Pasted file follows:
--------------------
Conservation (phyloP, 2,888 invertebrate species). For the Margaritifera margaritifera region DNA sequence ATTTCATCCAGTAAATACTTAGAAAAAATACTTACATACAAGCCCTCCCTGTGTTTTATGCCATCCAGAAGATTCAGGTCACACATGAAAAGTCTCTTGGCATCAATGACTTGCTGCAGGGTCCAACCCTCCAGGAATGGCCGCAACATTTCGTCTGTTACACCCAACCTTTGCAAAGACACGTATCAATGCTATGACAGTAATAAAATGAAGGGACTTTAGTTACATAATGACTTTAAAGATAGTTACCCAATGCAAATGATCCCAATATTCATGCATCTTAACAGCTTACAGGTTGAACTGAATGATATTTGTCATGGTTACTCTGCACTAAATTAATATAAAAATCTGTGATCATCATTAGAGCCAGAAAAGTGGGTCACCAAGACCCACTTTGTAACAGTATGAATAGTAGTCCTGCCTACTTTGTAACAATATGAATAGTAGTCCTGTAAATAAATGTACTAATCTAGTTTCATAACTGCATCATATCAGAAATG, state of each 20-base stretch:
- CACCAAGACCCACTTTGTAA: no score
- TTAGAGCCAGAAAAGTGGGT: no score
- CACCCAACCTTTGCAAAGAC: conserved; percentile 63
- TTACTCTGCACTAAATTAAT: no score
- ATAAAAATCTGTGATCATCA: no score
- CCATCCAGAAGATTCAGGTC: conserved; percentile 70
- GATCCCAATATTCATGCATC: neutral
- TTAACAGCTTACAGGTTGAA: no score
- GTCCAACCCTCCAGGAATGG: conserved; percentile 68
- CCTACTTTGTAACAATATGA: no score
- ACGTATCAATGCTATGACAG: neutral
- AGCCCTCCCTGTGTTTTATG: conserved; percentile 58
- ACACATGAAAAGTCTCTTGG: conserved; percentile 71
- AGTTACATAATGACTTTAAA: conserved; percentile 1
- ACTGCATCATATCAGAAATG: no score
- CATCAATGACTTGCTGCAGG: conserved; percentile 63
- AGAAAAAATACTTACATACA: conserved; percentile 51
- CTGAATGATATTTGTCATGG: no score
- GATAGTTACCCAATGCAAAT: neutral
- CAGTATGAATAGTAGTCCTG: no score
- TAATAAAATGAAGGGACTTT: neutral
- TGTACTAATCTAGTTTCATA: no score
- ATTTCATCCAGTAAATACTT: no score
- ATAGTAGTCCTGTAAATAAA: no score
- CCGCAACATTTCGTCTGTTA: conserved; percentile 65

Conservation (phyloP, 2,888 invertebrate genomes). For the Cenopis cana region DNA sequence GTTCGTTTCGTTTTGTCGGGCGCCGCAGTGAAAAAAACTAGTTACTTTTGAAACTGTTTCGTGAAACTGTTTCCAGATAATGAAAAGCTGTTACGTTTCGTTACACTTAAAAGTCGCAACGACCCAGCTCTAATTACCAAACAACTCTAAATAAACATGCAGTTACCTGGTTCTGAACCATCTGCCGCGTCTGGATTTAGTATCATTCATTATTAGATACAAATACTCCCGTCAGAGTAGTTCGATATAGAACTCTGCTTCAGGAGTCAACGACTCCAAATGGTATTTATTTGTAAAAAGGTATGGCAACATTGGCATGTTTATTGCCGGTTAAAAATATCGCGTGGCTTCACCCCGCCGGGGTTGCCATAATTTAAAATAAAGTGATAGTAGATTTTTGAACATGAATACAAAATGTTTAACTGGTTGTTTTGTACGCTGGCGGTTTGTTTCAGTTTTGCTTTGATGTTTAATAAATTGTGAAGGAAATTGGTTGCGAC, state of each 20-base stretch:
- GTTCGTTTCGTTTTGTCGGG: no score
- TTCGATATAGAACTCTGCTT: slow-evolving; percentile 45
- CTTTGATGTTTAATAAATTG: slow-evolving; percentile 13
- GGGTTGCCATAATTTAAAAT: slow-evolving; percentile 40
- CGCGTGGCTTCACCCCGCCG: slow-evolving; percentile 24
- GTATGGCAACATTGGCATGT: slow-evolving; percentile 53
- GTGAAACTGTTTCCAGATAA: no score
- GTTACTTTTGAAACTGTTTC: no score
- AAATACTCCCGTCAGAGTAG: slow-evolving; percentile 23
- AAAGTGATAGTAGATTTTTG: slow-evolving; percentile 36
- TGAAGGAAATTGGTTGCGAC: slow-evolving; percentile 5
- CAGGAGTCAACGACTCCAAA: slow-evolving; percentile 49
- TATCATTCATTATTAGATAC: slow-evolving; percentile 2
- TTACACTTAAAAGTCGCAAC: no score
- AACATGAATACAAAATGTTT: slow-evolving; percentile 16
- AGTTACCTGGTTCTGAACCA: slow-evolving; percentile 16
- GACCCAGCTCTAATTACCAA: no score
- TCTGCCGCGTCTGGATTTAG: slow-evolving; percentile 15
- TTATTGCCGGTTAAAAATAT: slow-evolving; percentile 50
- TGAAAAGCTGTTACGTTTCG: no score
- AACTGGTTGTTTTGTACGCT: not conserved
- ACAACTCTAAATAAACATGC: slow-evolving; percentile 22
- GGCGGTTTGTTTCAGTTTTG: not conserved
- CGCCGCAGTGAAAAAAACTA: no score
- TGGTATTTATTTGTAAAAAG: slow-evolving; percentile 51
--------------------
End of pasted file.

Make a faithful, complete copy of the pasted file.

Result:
Conservation (phyloP, 2,888 invertebrate species). For the Margaritifera margaritifera region DNA sequence ATTTCATCCAGTAAATACTTAGAAAAAATACTTACATACAAGCCCTCCCTGTGTTTTATGCCATCCAGAAGATTCAGGTCACACATGAAAAGTCTCTTGGCATCAATGACTTGCTGCAGGGTCCAACCCTCCAGGAATGGCCGCAACATTTCGTCTGTTACACCCAACCTTTGCAAAGACACGTATCAATGCTATGACAGTAATAAAATGAAGGGACTTTAGTTACATAATGACTTTAAAGATAGTTACCCAATGCAAATGATCCCAATATTCATGCATCTTAACAGCTTACAGGTTGAACTGAATGATATTTGTCATGGTTACTCTGCACTAAATTAATATAAAAATCTGTGATCATCATTAGAGCCAGAAAAGTGGGTCACCAAGACCCACTTTGTAACAGTATGAATAGTAGTCCTGCCTACTTTGTAACAATATGAATAGTAGTCCTGTAAATAAATGTACTAATCTAGTTTCATAACTGCATCATATCAGAAATG, state of each 20-base stretch:
- CACCAAGACCCACTTTGTAA: no score
- TTAGAGCCAGAAAAGTGGGT: no score
- CACCCAACCTTTGCAAAGAC: conserved; percentile 63
- TTACTCTGCACTAAATTAAT: no score
- ATAAAAATCTGTGATCATCA: no score
- CCATCCAGAAGATTCAGGTC: conserved; percentile 70
- GATCCCAATATTCATGCATC: neutral
- TTAACAGCTTACAGGTTGAA: no score
- GTCCAACCCTCCAGGAATGG: conserved; percentile 68
- CCTACTTTGTAACAATATGA: no score
- ACGTATCAATGCTATGACAG: neutral
- AGCCCTCCCTGTGTTTTATG: conserved; percentile 58
- ACACATGAAAAGTCTCTTGG: conserved; percentile 71
- AGTTACATAATGACTTTAAA: conserved; percentile 1
- ACTGCATCATATCAGAAATG: no score
- CATCAATGACTTGCTGCAGG: conserved; percentile 63
- AGAAAAAATACTTACATACA: conserved; percentile 51
- CTGAATGATATTTGTCATGG: no score
- GATAGTTACCCAATGCAAAT: neutral
- CAGTATGAATAGTAGTCCTG: no score
- TAATAAAATGAAGGGACTTT: neutral
- TGTACTAATCTAGTTTCATA: no score
- ATTTCATCCAGTAAATACTT: no score
- ATAGTAGTCCTGTAAATAAA: no score
- CCGCAACATTTCGTCTGTTA: conserved; percentile 65

Conservation (phyloP, 2,888 invertebrate genomes). For the Cenopis cana region DNA sequence GTTCGTTTCGTTTTGTCGGGCGCCGCAGTGAAAAAAACTAGTTACTTTTGAAACTGTTTCGTGAAACTGTTTCCAGATAATGAAAAGCTGTTACGTTTCGTTACACTTAAAAGTCGCAACGACCCAGCTCTAATTACCAAACAACTCTAAATAAACATGCAGTTACCTGGTTCTGAACCATCTGCCGCGTCTGGATTTAGTATCATTCATTATTAGATACAAATACTCCCGTCAGAGTAGTTCGATATAGAACTCTGCTTCAGGAGTCAACGACTCCAAATGGTATTTATTTGTAAAAAGGTATGGCAACATTGGCATGTTTATTGCCGGTTAAAAATATCGCGTGGCTTCACCCCGCCGGGGTTGCCATAATTTAAAATAAAGTGATAGTAGATTTTTGAACATGAATACAAAATGTTTAACTGGTTGTTTTGTACGCTGGCGGTTTGTTTCAGTTTTGCTTTGATGTTTAATAAATTGTGAAGGAAATTGGTTGCGAC, state of each 20-base stretch:
- GTTCGTTTCGTTTTGTCGGG: no score
- TTCGATATAGAACTCTGCTT: slow-evolving; percentile 45
- CTTTGATGTTTAATAAATTG: slow-evolving; percentile 13
- GGGTTGCCATAATTTAAAAT: slow-evolving; percentile 40
- CGCGTGGCTTCACCCCGCCG: slow-evolving; percentile 24
- GTATGGCAACATTGGCATGT: slow-evolving; percentile 53
- GTGAAACTGTTTCCAGATAA: no score
- GTTACTTTTGAAACTGTTTC: no score
- AAATACTCCCGTCAGAGTAG: slow-evolving; percentile 23
- AAAGTGATAGTAGATTTTTG: slow-evolving; percentile 36
- TGAAGGAAATTGGTTGCGAC: slow-evolving; percentile 5
- CAGGAGTCAACGACTCCAAA: slow-evolving; percentile 49
- TATCATTCATTATTAGATAC: slow-evolving; percentile 2
- TTACACTTAAAAGTCGCAAC: no score
- AACATGAATACAAAATGTTT: slow-evolving; percentile 16
- AGTTACCTGGTTCTGAACCA: slow-evolving; percentile 16
- GACCCAGCTCTAATTACCAA: no score
- TCTGCCGCGTCTGGATTTAG: slow-evolving; percentile 15
- TTATTGCCGGTTAAAAATAT: slow-evolving; percentile 50
- TGAAAAGCTGTTACGTTTCG: no score
- AACTGGTTGTTTTGTACGCT: not conserved
- ACAACTCTAAATAAACATGC: slow-evolving; percentile 22
- GGCGGTTTGTTTCAGTTTTG: not conserved
- CGCCGCAGTGAAAAAAACTA: no score
- TGGTATTTATTTGTAAAAAG: slow-evolving; percentile 51